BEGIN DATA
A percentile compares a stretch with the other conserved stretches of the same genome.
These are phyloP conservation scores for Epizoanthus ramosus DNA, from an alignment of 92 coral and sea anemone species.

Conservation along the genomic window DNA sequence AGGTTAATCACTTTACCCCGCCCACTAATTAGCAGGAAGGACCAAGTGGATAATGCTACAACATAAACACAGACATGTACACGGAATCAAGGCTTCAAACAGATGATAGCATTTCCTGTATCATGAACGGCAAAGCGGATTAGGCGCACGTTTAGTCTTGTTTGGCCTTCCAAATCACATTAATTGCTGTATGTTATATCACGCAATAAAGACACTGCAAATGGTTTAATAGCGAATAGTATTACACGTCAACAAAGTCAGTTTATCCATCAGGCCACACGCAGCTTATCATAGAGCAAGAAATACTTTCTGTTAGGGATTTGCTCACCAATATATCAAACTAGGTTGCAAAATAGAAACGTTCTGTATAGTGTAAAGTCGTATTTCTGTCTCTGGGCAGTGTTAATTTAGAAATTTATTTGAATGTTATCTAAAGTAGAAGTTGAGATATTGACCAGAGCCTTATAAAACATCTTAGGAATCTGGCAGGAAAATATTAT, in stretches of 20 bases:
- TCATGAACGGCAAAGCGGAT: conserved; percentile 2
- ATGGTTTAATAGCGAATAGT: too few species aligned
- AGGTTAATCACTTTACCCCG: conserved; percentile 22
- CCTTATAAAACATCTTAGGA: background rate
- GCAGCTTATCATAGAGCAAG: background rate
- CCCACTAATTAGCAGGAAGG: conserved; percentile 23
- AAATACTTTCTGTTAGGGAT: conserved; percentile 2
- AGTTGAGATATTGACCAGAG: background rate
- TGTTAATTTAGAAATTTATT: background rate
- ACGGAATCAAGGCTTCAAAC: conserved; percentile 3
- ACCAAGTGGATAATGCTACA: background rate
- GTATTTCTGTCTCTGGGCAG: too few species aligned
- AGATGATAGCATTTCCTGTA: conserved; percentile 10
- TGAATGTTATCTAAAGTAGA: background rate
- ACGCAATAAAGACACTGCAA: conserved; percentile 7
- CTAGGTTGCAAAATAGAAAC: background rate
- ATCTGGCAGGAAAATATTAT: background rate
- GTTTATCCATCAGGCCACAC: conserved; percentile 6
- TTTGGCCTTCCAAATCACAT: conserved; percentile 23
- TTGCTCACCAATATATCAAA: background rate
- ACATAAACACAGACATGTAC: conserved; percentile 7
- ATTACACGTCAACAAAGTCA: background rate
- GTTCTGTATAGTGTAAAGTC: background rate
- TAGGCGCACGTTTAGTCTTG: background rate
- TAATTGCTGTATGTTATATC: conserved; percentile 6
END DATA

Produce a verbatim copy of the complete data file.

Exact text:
A percentile compares a stretch with the other conserved stretches of the same genome.
These are phyloP conservation scores for Epizoanthus ramosus DNA, from an alignment of 92 coral and sea anemone species.

Conservation along the genomic window DNA sequence AGGTTAATCACTTTACCCCGCCCACTAATTAGCAGGAAGGACCAAGTGGATAATGCTACAACATAAACACAGACATGTACACGGAATCAAGGCTTCAAACAGATGATAGCATTTCCTGTATCATGAACGGCAAAGCGGATTAGGCGCACGTTTAGTCTTGTTTGGCCTTCCAAATCACATTAATTGCTGTATGTTATATCACGCAATAAAGACACTGCAAATGGTTTAATAGCGAATAGTATTACACGTCAACAAAGTCAGTTTATCCATCAGGCCACACGCAGCTTATCATAGAGCAAGAAATACTTTCTGTTAGGGATTTGCTCACCAATATATCAAACTAGGTTGCAAAATAGAAACGTTCTGTATAGTGTAAAGTCGTATTTCTGTCTCTGGGCAGTGTTAATTTAGAAATTTATTTGAATGTTATCTAAAGTAGAAGTTGAGATATTGACCAGAGCCTTATAAAACATCTTAGGAATCTGGCAGGAAAATATTAT, in stretches of 20 bases:
- TCATGAACGGCAAAGCGGAT: conserved; percentile 2
- ATGGTTTAATAGCGAATAGT: too few species aligned
- AGGTTAATCACTTTACCCCG: conserved; percentile 22
- CCTTATAAAACATCTTAGGA: background rate
- GCAGCTTATCATAGAGCAAG: background rate
- CCCACTAATTAGCAGGAAGG: conserved; percentile 23
- AAATACTTTCTGTTAGGGAT: conserved; percentile 2
- AGTTGAGATATTGACCAGAG: background rate
- TGTTAATTTAGAAATTTATT: background rate
- ACGGAATCAAGGCTTCAAAC: conserved; percentile 3
- ACCAAGTGGATAATGCTACA: background rate
- GTATTTCTGTCTCTGGGCAG: too few species aligned
- AGATGATAGCATTTCCTGTA: conserved; percentile 10
- TGAATGTTATCTAAAGTAGA: background rate
- ACGCAATAAAGACACTGCAA: conserved; percentile 7
- CTAGGTTGCAAAATAGAAAC: background rate
- ATCTGGCAGGAAAATATTAT: background rate
- GTTTATCCATCAGGCCACAC: conserved; percentile 6
- TTTGGCCTTCCAAATCACAT: conserved; percentile 23
- TTGCTCACCAATATATCAAA: background rate
- ACATAAACACAGACATGTAC: conserved; percentile 7
- ATTACACGTCAACAAAGTCA: background rate
- GTTCTGTATAGTGTAAAGTC: background rate
- TAGGCGCACGTTTAGTCTTG: background rate
- TAATTGCTGTATGTTATATC: conserved; percentile 6